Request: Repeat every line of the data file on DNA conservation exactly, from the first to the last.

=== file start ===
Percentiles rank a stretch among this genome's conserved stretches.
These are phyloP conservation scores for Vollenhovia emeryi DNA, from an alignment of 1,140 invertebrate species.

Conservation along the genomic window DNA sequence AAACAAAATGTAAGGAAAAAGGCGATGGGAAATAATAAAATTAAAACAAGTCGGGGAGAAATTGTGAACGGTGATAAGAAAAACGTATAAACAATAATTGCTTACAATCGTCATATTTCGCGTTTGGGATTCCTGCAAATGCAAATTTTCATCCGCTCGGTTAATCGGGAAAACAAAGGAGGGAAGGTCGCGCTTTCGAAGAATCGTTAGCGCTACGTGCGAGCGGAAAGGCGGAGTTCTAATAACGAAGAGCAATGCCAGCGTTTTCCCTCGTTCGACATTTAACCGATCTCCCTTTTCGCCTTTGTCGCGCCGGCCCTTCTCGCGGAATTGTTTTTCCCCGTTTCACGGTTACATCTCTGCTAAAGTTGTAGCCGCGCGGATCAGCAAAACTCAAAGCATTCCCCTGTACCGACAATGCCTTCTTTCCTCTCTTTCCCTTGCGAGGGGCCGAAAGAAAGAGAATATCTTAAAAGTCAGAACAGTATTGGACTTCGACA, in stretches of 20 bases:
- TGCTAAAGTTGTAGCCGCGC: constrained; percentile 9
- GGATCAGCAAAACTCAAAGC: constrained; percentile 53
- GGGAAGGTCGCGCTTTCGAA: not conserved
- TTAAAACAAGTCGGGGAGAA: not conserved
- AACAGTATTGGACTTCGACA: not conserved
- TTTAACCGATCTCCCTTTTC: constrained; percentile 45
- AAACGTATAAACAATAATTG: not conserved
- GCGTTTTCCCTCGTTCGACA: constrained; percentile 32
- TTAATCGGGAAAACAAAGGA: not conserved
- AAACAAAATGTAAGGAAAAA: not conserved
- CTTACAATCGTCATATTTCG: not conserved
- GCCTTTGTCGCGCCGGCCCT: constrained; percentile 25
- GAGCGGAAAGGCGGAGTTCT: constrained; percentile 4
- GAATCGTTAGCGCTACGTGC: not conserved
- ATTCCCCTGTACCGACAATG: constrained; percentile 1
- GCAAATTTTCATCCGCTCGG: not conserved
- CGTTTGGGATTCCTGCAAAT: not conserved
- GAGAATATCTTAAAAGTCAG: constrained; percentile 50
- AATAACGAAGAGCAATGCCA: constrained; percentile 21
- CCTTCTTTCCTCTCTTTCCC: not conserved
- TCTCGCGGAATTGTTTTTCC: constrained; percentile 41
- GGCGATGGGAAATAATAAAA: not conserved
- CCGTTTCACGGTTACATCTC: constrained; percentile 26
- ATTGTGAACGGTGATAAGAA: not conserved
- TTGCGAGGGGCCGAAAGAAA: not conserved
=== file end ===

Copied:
Percentiles rank a stretch among this genome's conserved stretches.
These are phyloP conservation scores for Vollenhovia emeryi DNA, from an alignment of 1,140 invertebrate species.

Conservation along the genomic window DNA sequence AAACAAAATGTAAGGAAAAAGGCGATGGGAAATAATAAAATTAAAACAAGTCGGGGAGAAATTGTGAACGGTGATAAGAAAAACGTATAAACAATAATTGCTTACAATCGTCATATTTCGCGTTTGGGATTCCTGCAAATGCAAATTTTCATCCGCTCGGTTAATCGGGAAAACAAAGGAGGGAAGGTCGCGCTTTCGAAGAATCGTTAGCGCTACGTGCGAGCGGAAAGGCGGAGTTCTAATAACGAAGAGCAATGCCAGCGTTTTCCCTCGTTCGACATTTAACCGATCTCCCTTTTCGCCTTTGTCGCGCCGGCCCTTCTCGCGGAATTGTTTTTCCCCGTTTCACGGTTACATCTCTGCTAAAGTTGTAGCCGCGCGGATCAGCAAAACTCAAAGCATTCCCCTGTACCGACAATGCCTTCTTTCCTCTCTTTCCCTTGCGAGGGGCCGAAAGAAAGAGAATATCTTAAAAGTCAGAACAGTATTGGACTTCGACA, in stretches of 20 bases:
- TGCTAAAGTTGTAGCCGCGC: constrained; percentile 9
- GGATCAGCAAAACTCAAAGC: constrained; percentile 53
- GGGAAGGTCGCGCTTTCGAA: not conserved
- TTAAAACAAGTCGGGGAGAA: not conserved
- AACAGTATTGGACTTCGACA: not conserved
- TTTAACCGATCTCCCTTTTC: constrained; percentile 45
- AAACGTATAAACAATAATTG: not conserved
- GCGTTTTCCCTCGTTCGACA: constrained; percentile 32
- TTAATCGGGAAAACAAAGGA: not conserved
- AAACAAAATGTAAGGAAAAA: not conserved
- CTTACAATCGTCATATTTCG: not conserved
- GCCTTTGTCGCGCCGGCCCT: constrained; percentile 25
- GAGCGGAAAGGCGGAGTTCT: constrained; percentile 4
- GAATCGTTAGCGCTACGTGC: not conserved
- ATTCCCCTGTACCGACAATG: constrained; percentile 1
- GCAAATTTTCATCCGCTCGG: not conserved
- CGTTTGGGATTCCTGCAAAT: not conserved
- GAGAATATCTTAAAAGTCAG: constrained; percentile 50
- AATAACGAAGAGCAATGCCA: constrained; percentile 21
- CCTTCTTTCCTCTCTTTCCC: not conserved
- TCTCGCGGAATTGTTTTTCC: constrained; percentile 41
- GGCGATGGGAAATAATAAAA: not conserved
- CCGTTTCACGGTTACATCTC: constrained; percentile 26
- ATTGTGAACGGTGATAAGAA: not conserved
- TTGCGAGGGGCCGAAAGAAA: not conserved